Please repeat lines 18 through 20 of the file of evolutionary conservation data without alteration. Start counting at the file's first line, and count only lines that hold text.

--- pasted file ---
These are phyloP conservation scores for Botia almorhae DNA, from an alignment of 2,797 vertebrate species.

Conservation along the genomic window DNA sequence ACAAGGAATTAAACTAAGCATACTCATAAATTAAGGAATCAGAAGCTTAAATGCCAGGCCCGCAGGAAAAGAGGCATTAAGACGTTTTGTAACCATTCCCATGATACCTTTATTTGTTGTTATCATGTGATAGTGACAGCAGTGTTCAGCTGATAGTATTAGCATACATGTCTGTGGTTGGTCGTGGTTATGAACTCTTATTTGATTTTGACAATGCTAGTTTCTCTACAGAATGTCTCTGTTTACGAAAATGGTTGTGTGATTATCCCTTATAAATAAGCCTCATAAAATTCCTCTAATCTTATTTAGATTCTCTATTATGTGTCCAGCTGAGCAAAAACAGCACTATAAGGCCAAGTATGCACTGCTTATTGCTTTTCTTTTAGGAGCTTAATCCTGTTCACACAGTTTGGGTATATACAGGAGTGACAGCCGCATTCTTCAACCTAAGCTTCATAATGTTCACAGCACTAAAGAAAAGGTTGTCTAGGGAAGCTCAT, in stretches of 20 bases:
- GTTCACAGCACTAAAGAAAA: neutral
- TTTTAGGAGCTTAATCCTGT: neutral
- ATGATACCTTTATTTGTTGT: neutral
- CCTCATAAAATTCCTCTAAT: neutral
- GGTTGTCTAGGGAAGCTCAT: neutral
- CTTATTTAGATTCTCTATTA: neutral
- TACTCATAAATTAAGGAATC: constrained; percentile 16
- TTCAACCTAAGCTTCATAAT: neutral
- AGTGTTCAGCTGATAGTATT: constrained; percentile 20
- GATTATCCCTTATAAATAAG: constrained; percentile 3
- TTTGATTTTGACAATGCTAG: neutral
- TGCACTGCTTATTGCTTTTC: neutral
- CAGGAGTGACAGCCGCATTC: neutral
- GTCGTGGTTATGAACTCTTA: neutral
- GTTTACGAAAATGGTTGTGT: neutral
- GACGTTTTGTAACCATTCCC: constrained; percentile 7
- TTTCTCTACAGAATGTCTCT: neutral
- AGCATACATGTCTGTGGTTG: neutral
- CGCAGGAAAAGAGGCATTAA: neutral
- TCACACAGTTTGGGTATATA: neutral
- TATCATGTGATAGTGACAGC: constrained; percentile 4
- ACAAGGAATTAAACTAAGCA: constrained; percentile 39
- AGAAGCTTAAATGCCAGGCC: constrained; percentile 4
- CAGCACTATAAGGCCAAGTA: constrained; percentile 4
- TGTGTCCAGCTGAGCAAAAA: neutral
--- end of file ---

- GACGTTTTGTAACCATTCCC: constrained; percentile 7
- TTTCTCTACAGAATGTCTCT: neutral
- AGCATACATGTCTGTGGTTG: neutral